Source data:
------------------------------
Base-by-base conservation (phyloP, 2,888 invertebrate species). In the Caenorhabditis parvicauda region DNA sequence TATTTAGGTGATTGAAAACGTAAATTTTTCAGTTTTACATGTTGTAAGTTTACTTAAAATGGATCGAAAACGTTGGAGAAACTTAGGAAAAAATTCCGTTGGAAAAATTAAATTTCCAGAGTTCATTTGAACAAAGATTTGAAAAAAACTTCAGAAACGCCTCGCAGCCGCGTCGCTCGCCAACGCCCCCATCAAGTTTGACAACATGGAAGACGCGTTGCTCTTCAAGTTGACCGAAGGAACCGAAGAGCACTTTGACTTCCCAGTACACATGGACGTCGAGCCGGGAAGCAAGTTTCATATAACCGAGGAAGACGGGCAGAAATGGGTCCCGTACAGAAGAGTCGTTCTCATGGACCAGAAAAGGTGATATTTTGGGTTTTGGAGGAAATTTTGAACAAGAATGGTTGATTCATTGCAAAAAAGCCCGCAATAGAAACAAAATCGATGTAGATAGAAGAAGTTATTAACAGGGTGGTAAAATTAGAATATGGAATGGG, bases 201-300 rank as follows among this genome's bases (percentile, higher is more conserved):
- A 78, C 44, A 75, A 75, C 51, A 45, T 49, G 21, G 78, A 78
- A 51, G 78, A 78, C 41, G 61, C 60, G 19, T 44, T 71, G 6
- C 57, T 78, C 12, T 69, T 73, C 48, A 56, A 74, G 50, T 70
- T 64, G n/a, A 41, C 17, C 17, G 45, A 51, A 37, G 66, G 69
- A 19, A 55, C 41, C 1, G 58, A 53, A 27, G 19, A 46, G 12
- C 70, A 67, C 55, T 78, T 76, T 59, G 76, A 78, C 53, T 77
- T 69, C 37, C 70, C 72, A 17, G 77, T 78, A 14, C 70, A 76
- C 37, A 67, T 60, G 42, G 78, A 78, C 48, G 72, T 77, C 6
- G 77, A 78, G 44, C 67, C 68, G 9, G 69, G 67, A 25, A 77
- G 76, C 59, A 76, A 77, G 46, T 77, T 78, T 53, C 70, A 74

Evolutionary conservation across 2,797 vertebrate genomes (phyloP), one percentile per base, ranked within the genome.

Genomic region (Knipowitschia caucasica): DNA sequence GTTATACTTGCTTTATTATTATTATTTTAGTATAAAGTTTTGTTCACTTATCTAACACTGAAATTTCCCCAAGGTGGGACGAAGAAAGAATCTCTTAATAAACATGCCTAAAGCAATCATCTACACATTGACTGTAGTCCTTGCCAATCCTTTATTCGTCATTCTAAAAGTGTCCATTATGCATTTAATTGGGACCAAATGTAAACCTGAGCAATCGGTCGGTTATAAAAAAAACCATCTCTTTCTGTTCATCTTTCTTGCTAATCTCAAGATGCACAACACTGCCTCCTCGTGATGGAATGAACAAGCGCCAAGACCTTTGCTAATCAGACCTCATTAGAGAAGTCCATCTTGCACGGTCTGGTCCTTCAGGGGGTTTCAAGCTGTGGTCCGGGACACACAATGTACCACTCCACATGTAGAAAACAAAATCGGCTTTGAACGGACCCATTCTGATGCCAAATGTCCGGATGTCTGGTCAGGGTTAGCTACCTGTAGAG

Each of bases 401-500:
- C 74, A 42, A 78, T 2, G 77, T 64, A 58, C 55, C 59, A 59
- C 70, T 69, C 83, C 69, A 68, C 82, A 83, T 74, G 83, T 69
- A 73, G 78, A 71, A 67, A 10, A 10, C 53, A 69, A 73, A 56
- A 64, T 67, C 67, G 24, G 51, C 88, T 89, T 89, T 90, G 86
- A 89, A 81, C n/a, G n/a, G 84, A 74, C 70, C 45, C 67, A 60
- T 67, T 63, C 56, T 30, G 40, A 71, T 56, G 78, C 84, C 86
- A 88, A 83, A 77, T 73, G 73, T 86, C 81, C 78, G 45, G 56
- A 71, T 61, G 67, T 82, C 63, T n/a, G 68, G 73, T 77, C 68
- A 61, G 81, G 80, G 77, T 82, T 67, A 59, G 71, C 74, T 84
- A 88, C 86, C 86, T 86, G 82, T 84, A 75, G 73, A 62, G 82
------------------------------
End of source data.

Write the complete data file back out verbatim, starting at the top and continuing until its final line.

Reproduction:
Base-by-base conservation (phyloP, 2,888 invertebrate species). In the Caenorhabditis parvicauda region DNA sequence TATTTAGGTGATTGAAAACGTAAATTTTTCAGTTTTACATGTTGTAAGTTTACTTAAAATGGATCGAAAACGTTGGAGAAACTTAGGAAAAAATTCCGTTGGAAAAATTAAATTTCCAGAGTTCATTTGAACAAAGATTTGAAAAAAACTTCAGAAACGCCTCGCAGCCGCGTCGCTCGCCAACGCCCCCATCAAGTTTGACAACATGGAAGACGCGTTGCTCTTCAAGTTGACCGAAGGAACCGAAGAGCACTTTGACTTCCCAGTACACATGGACGTCGAGCCGGGAAGCAAGTTTCATATAACCGAGGAAGACGGGCAGAAATGGGTCCCGTACAGAAGAGTCGTTCTCATGGACCAGAAAAGGTGATATTTTGGGTTTTGGAGGAAATTTTGAACAAGAATGGTTGATTCATTGCAAAAAAGCCCGCAATAGAAACAAAATCGATGTAGATAGAAGAAGTTATTAACAGGGTGGTAAAATTAGAATATGGAATGGG, bases 201-300 rank as follows among this genome's bases (percentile, higher is more conserved):
- A 78, C 44, A 75, A 75, C 51, A 45, T 49, G 21, G 78, A 78
- A 51, G 78, A 78, C 41, G 61, C 60, G 19, T 44, T 71, G 6
- C 57, T 78, C 12, T 69, T 73, C 48, A 56, A 74, G 50, T 70
- T 64, G n/a, A 41, C 17, C 17, G 45, A 51, A 37, G 66, G 69
- A 19, A 55, C 41, C 1, G 58, A 53, A 27, G 19, A 46, G 12
- C 70, A 67, C 55, T 78, T 76, T 59, G 76, A 78, C 53, T 77
- T 69, C 37, C 70, C 72, A 17, G 77, T 78, A 14, C 70, A 76
- C 37, A 67, T 60, G 42, G 78, A 78, C 48, G 72, T 77, C 6
- G 77, A 78, G 44, C 67, C 68, G 9, G 69, G 67, A 25, A 77
- G 76, C 59, A 76, A 77, G 46, T 77, T 78, T 53, C 70, A 74

Evolutionary conservation across 2,797 vertebrate genomes (phyloP), one percentile per base, ranked within the genome.

Genomic region (Knipowitschia caucasica): DNA sequence GTTATACTTGCTTTATTATTATTATTTTAGTATAAAGTTTTGTTCACTTATCTAACACTGAAATTTCCCCAAGGTGGGACGAAGAAAGAATCTCTTAATAAACATGCCTAAAGCAATCATCTACACATTGACTGTAGTCCTTGCCAATCCTTTATTCGTCATTCTAAAAGTGTCCATTATGCATTTAATTGGGACCAAATGTAAACCTGAGCAATCGGTCGGTTATAAAAAAAACCATCTCTTTCTGTTCATCTTTCTTGCTAATCTCAAGATGCACAACACTGCCTCCTCGTGATGGAATGAACAAGCGCCAAGACCTTTGCTAATCAGACCTCATTAGAGAAGTCCATCTTGCACGGTCTGGTCCTTCAGGGGGTTTCAAGCTGTGGTCCGGGACACACAATGTACCACTCCACATGTAGAAAACAAAATCGGCTTTGAACGGACCCATTCTGATGCCAAATGTCCGGATGTCTGGTCAGGGTTAGCTACCTGTAGAG

Each of bases 401-500:
- C 74, A 42, A 78, T 2, G 77, T 64, A 58, C 55, C 59, A 59
- C 70, T 69, C 83, C 69, A 68, C 82, A 83, T 74, G 83, T 69
- A 73, G 78, A 71, A 67, A 10, A 10, C 53, A 69, A 73, A 56
- A 64, T 67, C 67, G 24, G 51, C 88, T 89, T 89, T 90, G 86
- A 89, A 81, C n/a, G n/a, G 84, A 74, C 70, C 45, C 67, A 60
- T 67, T 63, C 56, T 30, G 40, A 71, T 56, G 78, C 84, C 86
- A 88, A 83, A 77, T 73, G 73, T 86, C 81, C 78, G 45, G 56
- A 71, T 61, G 67, T 82, C 63, T n/a, G 68, G 73, T 77, C 68
- A 61, G 81, G 80, G 77, T 82, T 67, A 59, G 71, C 74, T 84
- A 88, C 86, C 86, T 86, G 82, T 84, A 75, G 73, A 62, G 82